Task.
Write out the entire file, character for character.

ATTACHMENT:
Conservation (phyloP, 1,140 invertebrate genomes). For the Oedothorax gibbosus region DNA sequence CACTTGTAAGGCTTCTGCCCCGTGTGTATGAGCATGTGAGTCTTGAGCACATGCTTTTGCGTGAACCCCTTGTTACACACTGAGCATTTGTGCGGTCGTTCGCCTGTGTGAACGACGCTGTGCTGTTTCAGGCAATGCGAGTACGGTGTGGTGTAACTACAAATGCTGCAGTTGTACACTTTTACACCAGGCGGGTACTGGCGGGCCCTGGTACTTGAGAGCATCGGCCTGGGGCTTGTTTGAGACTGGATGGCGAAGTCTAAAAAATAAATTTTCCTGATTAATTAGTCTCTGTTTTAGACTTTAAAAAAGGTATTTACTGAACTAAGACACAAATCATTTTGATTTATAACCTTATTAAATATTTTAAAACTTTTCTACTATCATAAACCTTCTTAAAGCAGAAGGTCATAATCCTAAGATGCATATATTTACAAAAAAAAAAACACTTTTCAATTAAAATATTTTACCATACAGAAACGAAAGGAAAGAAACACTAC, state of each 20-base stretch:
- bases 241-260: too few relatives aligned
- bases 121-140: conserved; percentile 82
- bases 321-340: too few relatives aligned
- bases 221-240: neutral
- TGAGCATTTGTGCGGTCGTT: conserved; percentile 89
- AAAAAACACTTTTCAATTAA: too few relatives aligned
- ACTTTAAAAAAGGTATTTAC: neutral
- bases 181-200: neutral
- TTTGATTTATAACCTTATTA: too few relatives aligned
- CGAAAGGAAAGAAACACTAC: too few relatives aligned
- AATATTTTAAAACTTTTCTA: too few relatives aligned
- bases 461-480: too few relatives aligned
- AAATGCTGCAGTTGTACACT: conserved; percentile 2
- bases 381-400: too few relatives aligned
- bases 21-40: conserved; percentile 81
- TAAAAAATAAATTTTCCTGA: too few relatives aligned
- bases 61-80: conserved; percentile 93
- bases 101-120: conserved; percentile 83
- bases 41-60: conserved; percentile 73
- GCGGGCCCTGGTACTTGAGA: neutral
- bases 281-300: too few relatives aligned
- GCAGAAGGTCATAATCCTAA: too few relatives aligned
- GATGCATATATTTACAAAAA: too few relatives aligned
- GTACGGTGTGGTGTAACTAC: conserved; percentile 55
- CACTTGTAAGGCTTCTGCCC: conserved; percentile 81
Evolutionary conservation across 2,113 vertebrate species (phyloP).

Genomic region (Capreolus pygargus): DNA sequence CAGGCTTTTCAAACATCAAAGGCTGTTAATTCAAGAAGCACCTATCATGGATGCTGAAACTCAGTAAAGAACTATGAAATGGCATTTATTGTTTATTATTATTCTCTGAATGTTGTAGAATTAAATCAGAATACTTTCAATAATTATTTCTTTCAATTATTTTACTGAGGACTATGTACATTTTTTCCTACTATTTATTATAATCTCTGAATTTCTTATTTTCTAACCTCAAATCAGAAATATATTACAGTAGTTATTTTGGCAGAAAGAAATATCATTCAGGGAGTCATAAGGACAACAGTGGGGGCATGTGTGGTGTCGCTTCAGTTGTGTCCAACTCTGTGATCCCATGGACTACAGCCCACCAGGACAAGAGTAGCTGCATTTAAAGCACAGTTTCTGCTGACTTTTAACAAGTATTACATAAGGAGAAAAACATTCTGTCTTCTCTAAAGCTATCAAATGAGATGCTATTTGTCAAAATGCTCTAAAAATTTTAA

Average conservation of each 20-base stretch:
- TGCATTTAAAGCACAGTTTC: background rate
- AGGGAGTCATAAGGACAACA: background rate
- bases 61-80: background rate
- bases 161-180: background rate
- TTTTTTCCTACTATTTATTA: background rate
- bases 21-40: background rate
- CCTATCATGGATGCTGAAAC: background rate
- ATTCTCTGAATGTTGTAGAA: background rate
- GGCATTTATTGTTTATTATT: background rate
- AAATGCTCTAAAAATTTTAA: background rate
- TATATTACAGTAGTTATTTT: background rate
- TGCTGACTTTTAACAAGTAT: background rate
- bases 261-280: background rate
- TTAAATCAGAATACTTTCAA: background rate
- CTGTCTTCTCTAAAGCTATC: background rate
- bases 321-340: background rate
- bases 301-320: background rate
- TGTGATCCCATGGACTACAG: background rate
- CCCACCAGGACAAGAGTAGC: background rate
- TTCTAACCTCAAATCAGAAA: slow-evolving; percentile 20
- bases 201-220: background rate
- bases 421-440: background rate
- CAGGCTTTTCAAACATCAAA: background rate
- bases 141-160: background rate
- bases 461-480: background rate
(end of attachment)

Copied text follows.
Conservation (phyloP, 1,140 invertebrate genomes). For the Oedothorax gibbosus region DNA sequence CACTTGTAAGGCTTCTGCCCCGTGTGTATGAGCATGTGAGTCTTGAGCACATGCTTTTGCGTGAACCCCTTGTTACACACTGAGCATTTGTGCGGTCGTTCGCCTGTGTGAACGACGCTGTGCTGTTTCAGGCAATGCGAGTACGGTGTGGTGTAACTACAAATGCTGCAGTTGTACACTTTTACACCAGGCGGGTACTGGCGGGCCCTGGTACTTGAGAGCATCGGCCTGGGGCTTGTTTGAGACTGGATGGCGAAGTCTAAAAAATAAATTTTCCTGATTAATTAGTCTCTGTTTTAGACTTTAAAAAAGGTATTTACTGAACTAAGACACAAATCATTTTGATTTATAACCTTATTAAATATTTTAAAACTTTTCTACTATCATAAACCTTCTTAAAGCAGAAGGTCATAATCCTAAGATGCATATATTTACAAAAAAAAAAACACTTTTCAATTAAAATATTTTACCATACAGAAACGAAAGGAAAGAAACACTAC, state of each 20-base stretch:
- bases 241-260: too few relatives aligned
- bases 121-140: conserved; percentile 82
- bases 321-340: too few relatives aligned
- bases 221-240: neutral
- TGAGCATTTGTGCGGTCGTT: conserved; percentile 89
- AAAAAACACTTTTCAATTAA: too few relatives aligned
- ACTTTAAAAAAGGTATTTAC: neutral
- bases 181-200: neutral
- TTTGATTTATAACCTTATTA: too few relatives aligned
- CGAAAGGAAAGAAACACTAC: too few relatives aligned
- AATATTTTAAAACTTTTCTA: too few relatives aligned
- bases 461-480: too few relatives aligned
- AAATGCTGCAGTTGTACACT: conserved; percentile 2
- bases 381-400: too few relatives aligned
- bases 21-40: conserved; percentile 81
- TAAAAAATAAATTTTCCTGA: too few relatives aligned
- bases 61-80: conserved; percentile 93
- bases 101-120: conserved; percentile 83
- bases 41-60: conserved; percentile 73
- GCGGGCCCTGGTACTTGAGA: neutral
- bases 281-300: too few relatives aligned
- GCAGAAGGTCATAATCCTAA: too few relatives aligned
- GATGCATATATTTACAAAAA: too few relatives aligned
- GTACGGTGTGGTGTAACTAC: conserved; percentile 55
- CACTTGTAAGGCTTCTGCCC: conserved; percentile 81
Evolutionary conservation across 2,113 vertebrate species (phyloP).

Genomic region (Capreolus pygargus): DNA sequence CAGGCTTTTCAAACATCAAAGGCTGTTAATTCAAGAAGCACCTATCATGGATGCTGAAACTCAGTAAAGAACTATGAAATGGCATTTATTGTTTATTATTATTCTCTGAATGTTGTAGAATTAAATCAGAATACTTTCAATAATTATTTCTTTCAATTATTTTACTGAGGACTATGTACATTTTTTCCTACTATTTATTATAATCTCTGAATTTCTTATTTTCTAACCTCAAATCAGAAATATATTACAGTAGTTATTTTGGCAGAAAGAAATATCATTCAGGGAGTCATAAGGACAACAGTGGGGGCATGTGTGGTGTCGCTTCAGTTGTGTCCAACTCTGTGATCCCATGGACTACAGCCCACCAGGACAAGAGTAGCTGCATTTAAAGCACAGTTTCTGCTGACTTTTAACAAGTATTACATAAGGAGAAAAACATTCTGTCTTCTCTAAAGCTATCAAATGAGATGCTATTTGTCAAAATGCTCTAAAAATTTTAA

Average conservation of each 20-base stretch:
- TGCATTTAAAGCACAGTTTC: background rate
- AGGGAGTCATAAGGACAACA: background rate
- bases 61-80: background rate
- bases 161-180: background rate
- TTTTTTCCTACTATTTATTA: background rate
- bases 21-40: background rate
- CCTATCATGGATGCTGAAAC: background rate
- ATTCTCTGAATGTTGTAGAA: background rate
- GGCATTTATTGTTTATTATT: background rate
- AAATGCTCTAAAAATTTTAA: background rate
- TATATTACAGTAGTTATTTT: background rate
- TGCTGACTTTTAACAAGTAT: background rate
- bases 261-280: background rate
- TTAAATCAGAATACTTTCAA: background rate
- CTGTCTTCTCTAAAGCTATC: background rate
- bases 321-340: background rate
- bases 301-320: background rate
- TGTGATCCCATGGACTACAG: background rate
- CCCACCAGGACAAGAGTAGC: background rate
- TTCTAACCTCAAATCAGAAA: slow-evolving; percentile 20
- bases 201-220: background rate
- bases 421-440: background rate
- CAGGCTTTTCAAACATCAAA: background rate
- bases 141-160: background rate
- bases 461-480: background rate